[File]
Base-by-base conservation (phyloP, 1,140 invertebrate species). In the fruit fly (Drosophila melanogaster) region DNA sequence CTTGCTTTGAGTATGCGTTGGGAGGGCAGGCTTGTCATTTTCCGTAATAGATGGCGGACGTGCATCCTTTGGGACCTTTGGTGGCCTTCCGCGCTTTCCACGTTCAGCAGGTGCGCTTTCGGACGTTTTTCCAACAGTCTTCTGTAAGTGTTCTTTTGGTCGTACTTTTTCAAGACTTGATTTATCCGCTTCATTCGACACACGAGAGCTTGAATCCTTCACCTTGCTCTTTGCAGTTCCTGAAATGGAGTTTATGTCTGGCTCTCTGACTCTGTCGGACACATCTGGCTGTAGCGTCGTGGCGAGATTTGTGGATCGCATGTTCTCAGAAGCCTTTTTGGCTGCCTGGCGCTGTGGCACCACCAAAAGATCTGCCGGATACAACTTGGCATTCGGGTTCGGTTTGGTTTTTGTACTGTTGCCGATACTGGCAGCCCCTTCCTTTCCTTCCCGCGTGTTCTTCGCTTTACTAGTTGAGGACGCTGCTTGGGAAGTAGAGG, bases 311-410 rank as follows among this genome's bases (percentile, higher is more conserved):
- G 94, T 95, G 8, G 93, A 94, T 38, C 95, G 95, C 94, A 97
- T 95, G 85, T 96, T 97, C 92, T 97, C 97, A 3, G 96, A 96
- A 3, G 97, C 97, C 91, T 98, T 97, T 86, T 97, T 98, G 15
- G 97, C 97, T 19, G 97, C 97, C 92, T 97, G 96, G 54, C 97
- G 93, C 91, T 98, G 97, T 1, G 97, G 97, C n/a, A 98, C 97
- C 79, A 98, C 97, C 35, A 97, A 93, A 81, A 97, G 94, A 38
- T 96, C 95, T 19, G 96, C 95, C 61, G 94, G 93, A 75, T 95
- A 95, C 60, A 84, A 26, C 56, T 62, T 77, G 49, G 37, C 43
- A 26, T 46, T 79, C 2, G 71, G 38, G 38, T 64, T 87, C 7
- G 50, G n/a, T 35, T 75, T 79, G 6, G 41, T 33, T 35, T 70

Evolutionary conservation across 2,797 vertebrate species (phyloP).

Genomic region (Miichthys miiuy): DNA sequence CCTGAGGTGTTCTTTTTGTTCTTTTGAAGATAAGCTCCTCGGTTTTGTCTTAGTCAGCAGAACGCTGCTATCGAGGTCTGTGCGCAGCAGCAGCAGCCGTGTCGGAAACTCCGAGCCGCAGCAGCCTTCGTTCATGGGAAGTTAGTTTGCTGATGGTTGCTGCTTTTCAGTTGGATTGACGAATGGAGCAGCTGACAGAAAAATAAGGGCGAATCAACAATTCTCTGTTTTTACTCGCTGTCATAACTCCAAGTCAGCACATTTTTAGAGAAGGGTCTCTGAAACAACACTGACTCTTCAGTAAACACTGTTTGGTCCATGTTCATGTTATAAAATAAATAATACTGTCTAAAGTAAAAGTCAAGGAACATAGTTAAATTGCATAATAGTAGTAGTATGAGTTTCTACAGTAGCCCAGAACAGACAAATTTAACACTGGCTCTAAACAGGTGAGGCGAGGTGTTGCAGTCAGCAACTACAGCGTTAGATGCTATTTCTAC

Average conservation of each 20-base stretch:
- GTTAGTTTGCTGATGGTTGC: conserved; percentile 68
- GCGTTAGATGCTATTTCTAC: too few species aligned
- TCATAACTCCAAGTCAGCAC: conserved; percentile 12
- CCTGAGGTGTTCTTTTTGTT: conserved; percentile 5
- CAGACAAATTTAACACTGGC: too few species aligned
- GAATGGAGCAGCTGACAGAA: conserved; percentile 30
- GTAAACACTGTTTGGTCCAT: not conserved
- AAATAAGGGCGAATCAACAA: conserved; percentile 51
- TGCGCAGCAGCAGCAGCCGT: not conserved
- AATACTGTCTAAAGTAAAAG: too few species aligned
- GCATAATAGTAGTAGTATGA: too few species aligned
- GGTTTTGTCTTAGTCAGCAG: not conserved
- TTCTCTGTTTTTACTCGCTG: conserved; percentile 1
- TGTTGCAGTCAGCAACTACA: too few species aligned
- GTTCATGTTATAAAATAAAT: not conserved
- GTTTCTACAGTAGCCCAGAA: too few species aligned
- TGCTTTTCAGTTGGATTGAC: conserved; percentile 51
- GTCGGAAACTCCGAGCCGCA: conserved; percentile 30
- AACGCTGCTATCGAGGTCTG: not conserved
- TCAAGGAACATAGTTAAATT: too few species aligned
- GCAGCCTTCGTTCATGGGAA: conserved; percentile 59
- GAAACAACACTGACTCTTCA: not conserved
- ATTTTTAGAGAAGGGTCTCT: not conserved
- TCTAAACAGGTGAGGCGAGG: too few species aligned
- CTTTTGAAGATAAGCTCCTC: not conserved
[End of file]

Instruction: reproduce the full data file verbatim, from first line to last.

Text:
Base-by-base conservation (phyloP, 1,140 invertebrate species). In the fruit fly (Drosophila melanogaster) region DNA sequence CTTGCTTTGAGTATGCGTTGGGAGGGCAGGCTTGTCATTTTCCGTAATAGATGGCGGACGTGCATCCTTTGGGACCTTTGGTGGCCTTCCGCGCTTTCCACGTTCAGCAGGTGCGCTTTCGGACGTTTTTCCAACAGTCTTCTGTAAGTGTTCTTTTGGTCGTACTTTTTCAAGACTTGATTTATCCGCTTCATTCGACACACGAGAGCTTGAATCCTTCACCTTGCTCTTTGCAGTTCCTGAAATGGAGTTTATGTCTGGCTCTCTGACTCTGTCGGACACATCTGGCTGTAGCGTCGTGGCGAGATTTGTGGATCGCATGTTCTCAGAAGCCTTTTTGGCTGCCTGGCGCTGTGGCACCACCAAAAGATCTGCCGGATACAACTTGGCATTCGGGTTCGGTTTGGTTTTTGTACTGTTGCCGATACTGGCAGCCCCTTCCTTTCCTTCCCGCGTGTTCTTCGCTTTACTAGTTGAGGACGCTGCTTGGGAAGTAGAGG, bases 311-410 rank as follows among this genome's bases (percentile, higher is more conserved):
- G 94, T 95, G 8, G 93, A 94, T 38, C 95, G 95, C 94, A 97
- T 95, G 85, T 96, T 97, C 92, T 97, C 97, A 3, G 96, A 96
- A 3, G 97, C 97, C 91, T 98, T 97, T 86, T 97, T 98, G 15
- G 97, C 97, T 19, G 97, C 97, C 92, T 97, G 96, G 54, C 97
- G 93, C 91, T 98, G 97, T 1, G 97, G 97, C n/a, A 98, C 97
- C 79, A 98, C 97, C 35, A 97, A 93, A 81, A 97, G 94, A 38
- T 96, C 95, T 19, G 96, C 95, C 61, G 94, G 93, A 75, T 95
- A 95, C 60, A 84, A 26, C 56, T 62, T 77, G 49, G 37, C 43
- A 26, T 46, T 79, C 2, G 71, G 38, G 38, T 64, T 87, C 7
- G 50, G n/a, T 35, T 75, T 79, G 6, G 41, T 33, T 35, T 70

Evolutionary conservation across 2,797 vertebrate species (phyloP).

Genomic region (Miichthys miiuy): DNA sequence CCTGAGGTGTTCTTTTTGTTCTTTTGAAGATAAGCTCCTCGGTTTTGTCTTAGTCAGCAGAACGCTGCTATCGAGGTCTGTGCGCAGCAGCAGCAGCCGTGTCGGAAACTCCGAGCCGCAGCAGCCTTCGTTCATGGGAAGTTAGTTTGCTGATGGTTGCTGCTTTTCAGTTGGATTGACGAATGGAGCAGCTGACAGAAAAATAAGGGCGAATCAACAATTCTCTGTTTTTACTCGCTGTCATAACTCCAAGTCAGCACATTTTTAGAGAAGGGTCTCTGAAACAACACTGACTCTTCAGTAAACACTGTTTGGTCCATGTTCATGTTATAAAATAAATAATACTGTCTAAAGTAAAAGTCAAGGAACATAGTTAAATTGCATAATAGTAGTAGTATGAGTTTCTACAGTAGCCCAGAACAGACAAATTTAACACTGGCTCTAAACAGGTGAGGCGAGGTGTTGCAGTCAGCAACTACAGCGTTAGATGCTATTTCTAC

Average conservation of each 20-base stretch:
- GTTAGTTTGCTGATGGTTGC: conserved; percentile 68
- GCGTTAGATGCTATTTCTAC: too few species aligned
- TCATAACTCCAAGTCAGCAC: conserved; percentile 12
- CCTGAGGTGTTCTTTTTGTT: conserved; percentile 5
- CAGACAAATTTAACACTGGC: too few species aligned
- GAATGGAGCAGCTGACAGAA: conserved; percentile 30
- GTAAACACTGTTTGGTCCAT: not conserved
- AAATAAGGGCGAATCAACAA: conserved; percentile 51
- TGCGCAGCAGCAGCAGCCGT: not conserved
- AATACTGTCTAAAGTAAAAG: too few species aligned
- GCATAATAGTAGTAGTATGA: too few species aligned
- GGTTTTGTCTTAGTCAGCAG: not conserved
- TTCTCTGTTTTTACTCGCTG: conserved; percentile 1
- TGTTGCAGTCAGCAACTACA: too few species aligned
- GTTCATGTTATAAAATAAAT: not conserved
- GTTTCTACAGTAGCCCAGAA: too few species aligned
- TGCTTTTCAGTTGGATTGAC: conserved; percentile 51
- GTCGGAAACTCCGAGCCGCA: conserved; percentile 30
- AACGCTGCTATCGAGGTCTG: not conserved
- TCAAGGAACATAGTTAAATT: too few species aligned
- GCAGCCTTCGTTCATGGGAA: conserved; percentile 59
- GAAACAACACTGACTCTTCA: not conserved
- ATTTTTAGAGAAGGGTCTCT: not conserved
- TCTAAACAGGTGAGGCGAGG: too few species aligned
- CTTTTGAAGATAAGCTCCTC: not conserved